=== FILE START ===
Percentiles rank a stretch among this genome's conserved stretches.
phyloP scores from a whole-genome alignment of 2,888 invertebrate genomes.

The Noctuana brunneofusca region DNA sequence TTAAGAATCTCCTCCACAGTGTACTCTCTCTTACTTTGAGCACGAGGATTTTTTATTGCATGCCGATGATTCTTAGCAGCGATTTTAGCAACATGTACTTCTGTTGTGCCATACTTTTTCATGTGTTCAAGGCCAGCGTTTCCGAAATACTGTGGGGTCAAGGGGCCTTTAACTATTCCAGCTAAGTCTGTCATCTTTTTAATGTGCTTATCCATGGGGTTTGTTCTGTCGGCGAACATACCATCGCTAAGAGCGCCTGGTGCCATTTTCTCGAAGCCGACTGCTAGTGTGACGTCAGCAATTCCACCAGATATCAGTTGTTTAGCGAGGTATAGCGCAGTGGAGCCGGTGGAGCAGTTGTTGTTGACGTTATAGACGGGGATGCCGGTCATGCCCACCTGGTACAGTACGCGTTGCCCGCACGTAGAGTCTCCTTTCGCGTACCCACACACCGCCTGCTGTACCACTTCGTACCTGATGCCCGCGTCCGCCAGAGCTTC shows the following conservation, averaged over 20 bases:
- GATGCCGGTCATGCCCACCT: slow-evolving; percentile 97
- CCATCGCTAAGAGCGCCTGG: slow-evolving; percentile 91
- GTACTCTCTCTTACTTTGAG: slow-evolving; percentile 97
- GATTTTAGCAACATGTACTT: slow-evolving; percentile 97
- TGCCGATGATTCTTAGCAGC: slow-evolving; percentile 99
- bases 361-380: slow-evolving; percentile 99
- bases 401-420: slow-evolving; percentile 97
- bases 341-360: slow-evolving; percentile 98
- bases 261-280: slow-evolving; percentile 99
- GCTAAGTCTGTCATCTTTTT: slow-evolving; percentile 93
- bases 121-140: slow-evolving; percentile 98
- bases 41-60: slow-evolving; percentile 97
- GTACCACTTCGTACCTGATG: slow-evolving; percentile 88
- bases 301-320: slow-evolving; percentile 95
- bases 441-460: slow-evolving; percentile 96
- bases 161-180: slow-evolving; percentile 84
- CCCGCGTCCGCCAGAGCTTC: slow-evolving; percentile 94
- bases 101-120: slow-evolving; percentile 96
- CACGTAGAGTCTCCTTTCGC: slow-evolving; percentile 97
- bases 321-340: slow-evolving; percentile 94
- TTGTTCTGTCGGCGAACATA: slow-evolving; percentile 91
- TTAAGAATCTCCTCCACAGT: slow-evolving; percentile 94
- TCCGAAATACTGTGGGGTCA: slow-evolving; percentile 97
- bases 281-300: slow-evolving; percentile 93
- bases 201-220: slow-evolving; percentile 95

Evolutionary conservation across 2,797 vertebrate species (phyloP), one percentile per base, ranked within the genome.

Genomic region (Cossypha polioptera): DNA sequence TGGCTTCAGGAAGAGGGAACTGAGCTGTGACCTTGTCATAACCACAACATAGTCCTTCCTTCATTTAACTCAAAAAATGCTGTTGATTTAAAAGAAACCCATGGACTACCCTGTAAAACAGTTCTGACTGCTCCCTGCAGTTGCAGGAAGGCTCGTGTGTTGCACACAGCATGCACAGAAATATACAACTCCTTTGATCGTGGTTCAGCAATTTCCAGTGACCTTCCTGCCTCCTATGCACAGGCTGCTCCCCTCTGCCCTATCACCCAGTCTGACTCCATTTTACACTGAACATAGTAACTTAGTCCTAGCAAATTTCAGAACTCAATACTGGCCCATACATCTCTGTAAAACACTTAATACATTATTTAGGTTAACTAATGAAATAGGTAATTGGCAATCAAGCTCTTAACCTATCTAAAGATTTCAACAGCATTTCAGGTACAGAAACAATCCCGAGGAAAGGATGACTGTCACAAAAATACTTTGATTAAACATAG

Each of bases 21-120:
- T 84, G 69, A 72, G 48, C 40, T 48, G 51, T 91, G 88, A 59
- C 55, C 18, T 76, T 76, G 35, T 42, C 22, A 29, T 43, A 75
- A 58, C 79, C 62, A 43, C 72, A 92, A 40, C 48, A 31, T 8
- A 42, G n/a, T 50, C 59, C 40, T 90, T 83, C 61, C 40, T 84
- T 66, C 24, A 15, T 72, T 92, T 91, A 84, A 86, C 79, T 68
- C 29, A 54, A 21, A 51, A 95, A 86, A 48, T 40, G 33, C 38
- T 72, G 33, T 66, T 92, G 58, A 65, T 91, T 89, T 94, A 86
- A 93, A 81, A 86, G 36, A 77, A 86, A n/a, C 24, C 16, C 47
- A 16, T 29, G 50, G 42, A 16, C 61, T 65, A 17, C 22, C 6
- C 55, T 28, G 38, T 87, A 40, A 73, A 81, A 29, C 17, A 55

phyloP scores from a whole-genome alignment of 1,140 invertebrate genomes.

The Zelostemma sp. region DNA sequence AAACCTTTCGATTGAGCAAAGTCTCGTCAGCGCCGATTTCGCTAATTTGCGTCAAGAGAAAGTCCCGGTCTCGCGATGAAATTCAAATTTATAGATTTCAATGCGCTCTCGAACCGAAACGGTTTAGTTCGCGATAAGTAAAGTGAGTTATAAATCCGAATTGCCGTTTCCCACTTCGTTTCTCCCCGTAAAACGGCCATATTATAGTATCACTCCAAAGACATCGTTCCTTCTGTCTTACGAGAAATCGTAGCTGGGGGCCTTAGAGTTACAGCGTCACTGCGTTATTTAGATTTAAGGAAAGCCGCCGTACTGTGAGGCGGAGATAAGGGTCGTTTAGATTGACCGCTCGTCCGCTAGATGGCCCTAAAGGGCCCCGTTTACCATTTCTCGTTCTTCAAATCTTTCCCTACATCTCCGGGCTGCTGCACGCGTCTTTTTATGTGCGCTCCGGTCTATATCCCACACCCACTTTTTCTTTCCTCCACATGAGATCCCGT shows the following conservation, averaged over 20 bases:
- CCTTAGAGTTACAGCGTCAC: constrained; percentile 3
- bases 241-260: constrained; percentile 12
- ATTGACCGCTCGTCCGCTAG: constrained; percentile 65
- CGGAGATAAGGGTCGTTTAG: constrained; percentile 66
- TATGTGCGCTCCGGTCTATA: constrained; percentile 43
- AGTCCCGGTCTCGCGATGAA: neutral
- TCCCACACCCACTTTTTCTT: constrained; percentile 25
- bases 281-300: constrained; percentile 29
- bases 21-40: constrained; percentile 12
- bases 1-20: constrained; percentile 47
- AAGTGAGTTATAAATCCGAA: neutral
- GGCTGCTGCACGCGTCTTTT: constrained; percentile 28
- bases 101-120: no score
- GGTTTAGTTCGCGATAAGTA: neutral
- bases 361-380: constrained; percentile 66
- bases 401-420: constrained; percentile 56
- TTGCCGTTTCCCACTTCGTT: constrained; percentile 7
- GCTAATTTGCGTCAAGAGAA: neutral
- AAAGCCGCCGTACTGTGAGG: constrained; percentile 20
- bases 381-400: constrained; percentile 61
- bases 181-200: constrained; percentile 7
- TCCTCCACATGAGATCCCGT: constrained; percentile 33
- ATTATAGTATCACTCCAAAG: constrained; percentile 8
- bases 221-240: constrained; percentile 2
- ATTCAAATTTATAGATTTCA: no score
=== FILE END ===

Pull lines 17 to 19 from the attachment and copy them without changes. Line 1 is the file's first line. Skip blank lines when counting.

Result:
- bases 301-320: slow-evolving; percentile 95
- bases 441-460: slow-evolving; percentile 96
- bases 161-180: slow-evolving; percentile 84